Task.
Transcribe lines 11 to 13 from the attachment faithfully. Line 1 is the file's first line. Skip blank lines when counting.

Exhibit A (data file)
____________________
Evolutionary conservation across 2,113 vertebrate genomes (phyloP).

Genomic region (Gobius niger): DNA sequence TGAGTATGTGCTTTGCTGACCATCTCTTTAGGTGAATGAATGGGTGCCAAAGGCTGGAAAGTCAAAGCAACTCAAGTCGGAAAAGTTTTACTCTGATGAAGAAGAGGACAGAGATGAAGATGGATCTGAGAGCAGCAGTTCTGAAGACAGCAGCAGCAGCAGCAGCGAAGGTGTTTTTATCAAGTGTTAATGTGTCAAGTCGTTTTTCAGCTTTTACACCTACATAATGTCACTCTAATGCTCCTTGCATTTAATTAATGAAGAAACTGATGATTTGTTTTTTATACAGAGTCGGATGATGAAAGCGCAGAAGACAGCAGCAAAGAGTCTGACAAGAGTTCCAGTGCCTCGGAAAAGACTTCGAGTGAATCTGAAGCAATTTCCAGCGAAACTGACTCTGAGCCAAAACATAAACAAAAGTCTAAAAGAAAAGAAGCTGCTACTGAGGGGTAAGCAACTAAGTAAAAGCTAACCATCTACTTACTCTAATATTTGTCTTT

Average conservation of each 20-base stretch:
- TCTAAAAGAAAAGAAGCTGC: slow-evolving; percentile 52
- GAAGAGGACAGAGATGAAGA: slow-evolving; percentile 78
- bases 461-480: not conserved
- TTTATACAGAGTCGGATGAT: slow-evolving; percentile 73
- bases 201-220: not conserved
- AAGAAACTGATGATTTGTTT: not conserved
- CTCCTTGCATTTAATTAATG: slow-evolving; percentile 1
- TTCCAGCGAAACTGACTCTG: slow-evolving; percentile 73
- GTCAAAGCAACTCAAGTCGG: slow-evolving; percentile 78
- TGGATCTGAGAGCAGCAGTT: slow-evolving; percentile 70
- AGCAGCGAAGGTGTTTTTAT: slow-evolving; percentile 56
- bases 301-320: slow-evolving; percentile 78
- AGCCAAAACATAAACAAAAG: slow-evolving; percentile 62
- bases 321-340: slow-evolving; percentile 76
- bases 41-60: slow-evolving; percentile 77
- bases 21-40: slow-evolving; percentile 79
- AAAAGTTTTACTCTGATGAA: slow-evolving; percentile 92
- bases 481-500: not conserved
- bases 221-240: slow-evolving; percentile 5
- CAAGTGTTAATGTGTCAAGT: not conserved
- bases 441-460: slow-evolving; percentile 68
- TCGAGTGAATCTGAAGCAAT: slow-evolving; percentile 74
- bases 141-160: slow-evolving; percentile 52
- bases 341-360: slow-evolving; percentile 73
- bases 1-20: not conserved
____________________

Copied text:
- TTCCAGCGAAACTGACTCTG: slow-evolving; percentile 73
- GTCAAAGCAACTCAAGTCGG: slow-evolving; percentile 78
- TGGATCTGAGAGCAGCAGTT: slow-evolving; percentile 70